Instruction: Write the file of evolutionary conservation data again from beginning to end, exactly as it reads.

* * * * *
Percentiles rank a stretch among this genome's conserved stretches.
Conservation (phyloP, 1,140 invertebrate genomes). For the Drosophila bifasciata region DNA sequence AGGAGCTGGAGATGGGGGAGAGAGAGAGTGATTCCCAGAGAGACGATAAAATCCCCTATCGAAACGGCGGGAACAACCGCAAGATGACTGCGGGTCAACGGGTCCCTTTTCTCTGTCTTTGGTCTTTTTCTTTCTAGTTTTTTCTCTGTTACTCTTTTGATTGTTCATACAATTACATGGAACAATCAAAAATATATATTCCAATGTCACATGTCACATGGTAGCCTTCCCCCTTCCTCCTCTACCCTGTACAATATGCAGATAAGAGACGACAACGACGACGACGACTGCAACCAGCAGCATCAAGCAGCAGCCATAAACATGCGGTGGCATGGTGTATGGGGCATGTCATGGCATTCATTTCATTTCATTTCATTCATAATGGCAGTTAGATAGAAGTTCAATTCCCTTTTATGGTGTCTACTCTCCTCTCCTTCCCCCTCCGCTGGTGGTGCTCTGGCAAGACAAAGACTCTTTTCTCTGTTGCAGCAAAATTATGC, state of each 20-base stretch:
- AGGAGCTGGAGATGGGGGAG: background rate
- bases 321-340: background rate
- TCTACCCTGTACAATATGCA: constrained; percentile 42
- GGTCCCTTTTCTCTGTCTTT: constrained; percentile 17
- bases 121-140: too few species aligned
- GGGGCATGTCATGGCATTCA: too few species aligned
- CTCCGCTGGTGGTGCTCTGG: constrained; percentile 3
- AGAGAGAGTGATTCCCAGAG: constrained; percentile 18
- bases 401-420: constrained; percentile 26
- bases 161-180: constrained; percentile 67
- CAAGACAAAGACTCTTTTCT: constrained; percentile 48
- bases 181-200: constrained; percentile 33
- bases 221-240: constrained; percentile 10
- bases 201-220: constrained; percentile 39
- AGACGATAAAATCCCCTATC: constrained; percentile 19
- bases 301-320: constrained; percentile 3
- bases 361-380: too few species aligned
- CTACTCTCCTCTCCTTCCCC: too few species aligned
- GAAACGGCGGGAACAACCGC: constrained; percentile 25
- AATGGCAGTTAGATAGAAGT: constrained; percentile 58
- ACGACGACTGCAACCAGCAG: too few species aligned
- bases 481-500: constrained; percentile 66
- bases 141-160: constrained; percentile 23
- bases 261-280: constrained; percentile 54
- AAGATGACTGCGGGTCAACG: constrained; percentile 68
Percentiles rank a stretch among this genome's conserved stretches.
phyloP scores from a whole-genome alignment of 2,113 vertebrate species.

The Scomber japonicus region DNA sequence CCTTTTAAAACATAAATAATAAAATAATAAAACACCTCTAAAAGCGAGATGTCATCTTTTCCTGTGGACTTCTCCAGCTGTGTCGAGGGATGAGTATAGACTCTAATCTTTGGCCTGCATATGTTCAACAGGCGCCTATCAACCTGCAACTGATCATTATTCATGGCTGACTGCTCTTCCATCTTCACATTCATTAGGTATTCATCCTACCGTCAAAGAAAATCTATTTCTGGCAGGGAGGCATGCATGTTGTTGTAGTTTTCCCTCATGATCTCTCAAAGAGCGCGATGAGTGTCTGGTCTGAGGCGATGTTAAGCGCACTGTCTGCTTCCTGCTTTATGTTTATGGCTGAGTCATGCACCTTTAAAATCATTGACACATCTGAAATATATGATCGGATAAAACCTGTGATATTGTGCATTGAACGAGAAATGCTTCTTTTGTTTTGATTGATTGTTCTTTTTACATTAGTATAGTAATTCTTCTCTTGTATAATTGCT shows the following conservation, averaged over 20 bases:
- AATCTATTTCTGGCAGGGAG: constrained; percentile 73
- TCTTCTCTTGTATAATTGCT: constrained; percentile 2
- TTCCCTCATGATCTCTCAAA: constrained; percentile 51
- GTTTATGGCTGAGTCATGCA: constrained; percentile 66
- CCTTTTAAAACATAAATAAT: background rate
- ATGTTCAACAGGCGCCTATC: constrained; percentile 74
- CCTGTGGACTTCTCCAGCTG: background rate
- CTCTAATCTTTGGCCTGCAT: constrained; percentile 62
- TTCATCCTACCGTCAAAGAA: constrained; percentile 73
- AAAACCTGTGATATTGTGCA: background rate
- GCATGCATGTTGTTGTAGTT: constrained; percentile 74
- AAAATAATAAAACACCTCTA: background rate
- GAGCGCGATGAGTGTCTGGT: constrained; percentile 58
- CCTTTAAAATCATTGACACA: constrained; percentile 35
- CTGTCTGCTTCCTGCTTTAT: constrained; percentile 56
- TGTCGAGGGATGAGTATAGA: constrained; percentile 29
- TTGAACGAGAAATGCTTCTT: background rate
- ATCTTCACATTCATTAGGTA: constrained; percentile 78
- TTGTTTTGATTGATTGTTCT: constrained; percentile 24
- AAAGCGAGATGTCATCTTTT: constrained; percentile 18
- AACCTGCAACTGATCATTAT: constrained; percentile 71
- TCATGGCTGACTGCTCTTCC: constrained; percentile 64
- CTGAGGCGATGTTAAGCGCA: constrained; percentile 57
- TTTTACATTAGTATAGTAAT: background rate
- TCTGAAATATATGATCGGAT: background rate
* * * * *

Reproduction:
Percentiles rank a stretch among this genome's conserved stretches.
Conservation (phyloP, 1,140 invertebrate genomes). For the Drosophila bifasciata region DNA sequence AGGAGCTGGAGATGGGGGAGAGAGAGAGTGATTCCCAGAGAGACGATAAAATCCCCTATCGAAACGGCGGGAACAACCGCAAGATGACTGCGGGTCAACGGGTCCCTTTTCTCTGTCTTTGGTCTTTTTCTTTCTAGTTTTTTCTCTGTTACTCTTTTGATTGTTCATACAATTACATGGAACAATCAAAAATATATATTCCAATGTCACATGTCACATGGTAGCCTTCCCCCTTCCTCCTCTACCCTGTACAATATGCAGATAAGAGACGACAACGACGACGACGACTGCAACCAGCAGCATCAAGCAGCAGCCATAAACATGCGGTGGCATGGTGTATGGGGCATGTCATGGCATTCATTTCATTTCATTTCATTCATAATGGCAGTTAGATAGAAGTTCAATTCCCTTTTATGGTGTCTACTCTCCTCTCCTTCCCCCTCCGCTGGTGGTGCTCTGGCAAGACAAAGACTCTTTTCTCTGTTGCAGCAAAATTATGC, state of each 20-base stretch:
- AGGAGCTGGAGATGGGGGAG: background rate
- bases 321-340: background rate
- TCTACCCTGTACAATATGCA: constrained; percentile 42
- GGTCCCTTTTCTCTGTCTTT: constrained; percentile 17
- bases 121-140: too few species aligned
- GGGGCATGTCATGGCATTCA: too few species aligned
- CTCCGCTGGTGGTGCTCTGG: constrained; percentile 3
- AGAGAGAGTGATTCCCAGAG: constrained; percentile 18
- bases 401-420: constrained; percentile 26
- bases 161-180: constrained; percentile 67
- CAAGACAAAGACTCTTTTCT: constrained; percentile 48
- bases 181-200: constrained; percentile 33
- bases 221-240: constrained; percentile 10
- bases 201-220: constrained; percentile 39
- AGACGATAAAATCCCCTATC: constrained; percentile 19
- bases 301-320: constrained; percentile 3
- bases 361-380: too few species aligned
- CTACTCTCCTCTCCTTCCCC: too few species aligned
- GAAACGGCGGGAACAACCGC: constrained; percentile 25
- AATGGCAGTTAGATAGAAGT: constrained; percentile 58
- ACGACGACTGCAACCAGCAG: too few species aligned
- bases 481-500: constrained; percentile 66
- bases 141-160: constrained; percentile 23
- bases 261-280: constrained; percentile 54
- AAGATGACTGCGGGTCAACG: constrained; percentile 68
Percentiles rank a stretch among this genome's conserved stretches.
phyloP scores from a whole-genome alignment of 2,113 vertebrate species.

The Scomber japonicus region DNA sequence CCTTTTAAAACATAAATAATAAAATAATAAAACACCTCTAAAAGCGAGATGTCATCTTTTCCTGTGGACTTCTCCAGCTGTGTCGAGGGATGAGTATAGACTCTAATCTTTGGCCTGCATATGTTCAACAGGCGCCTATCAACCTGCAACTGATCATTATTCATGGCTGACTGCTCTTCCATCTTCACATTCATTAGGTATTCATCCTACCGTCAAAGAAAATCTATTTCTGGCAGGGAGGCATGCATGTTGTTGTAGTTTTCCCTCATGATCTCTCAAAGAGCGCGATGAGTGTCTGGTCTGAGGCGATGTTAAGCGCACTGTCTGCTTCCTGCTTTATGTTTATGGCTGAGTCATGCACCTTTAAAATCATTGACACATCTGAAATATATGATCGGATAAAACCTGTGATATTGTGCATTGAACGAGAAATGCTTCTTTTGTTTTGATTGATTGTTCTTTTTACATTAGTATAGTAATTCTTCTCTTGTATAATTGCT shows the following conservation, averaged over 20 bases:
- AATCTATTTCTGGCAGGGAG: constrained; percentile 73
- TCTTCTCTTGTATAATTGCT: constrained; percentile 2
- TTCCCTCATGATCTCTCAAA: constrained; percentile 51
- GTTTATGGCTGAGTCATGCA: constrained; percentile 66
- CCTTTTAAAACATAAATAAT: background rate
- ATGTTCAACAGGCGCCTATC: constrained; percentile 74
- CCTGTGGACTTCTCCAGCTG: background rate
- CTCTAATCTTTGGCCTGCAT: constrained; percentile 62
- TTCATCCTACCGTCAAAGAA: constrained; percentile 73
- AAAACCTGTGATATTGTGCA: background rate
- GCATGCATGTTGTTGTAGTT: constrained; percentile 74
- AAAATAATAAAACACCTCTA: background rate
- GAGCGCGATGAGTGTCTGGT: constrained; percentile 58
- CCTTTAAAATCATTGACACA: constrained; percentile 35
- CTGTCTGCTTCCTGCTTTAT: constrained; percentile 56
- TGTCGAGGGATGAGTATAGA: constrained; percentile 29
- TTGAACGAGAAATGCTTCTT: background rate
- ATCTTCACATTCATTAGGTA: constrained; percentile 78
- TTGTTTTGATTGATTGTTCT: constrained; percentile 24
- AAAGCGAGATGTCATCTTTT: constrained; percentile 18
- AACCTGCAACTGATCATTAT: constrained; percentile 71
- TCATGGCTGACTGCTCTTCC: constrained; percentile 64
- CTGAGGCGATGTTAAGCGCA: constrained; percentile 57
- TTTTACATTAGTATAGTAAT: background rate
- TCTGAAATATATGATCGGAT: background rate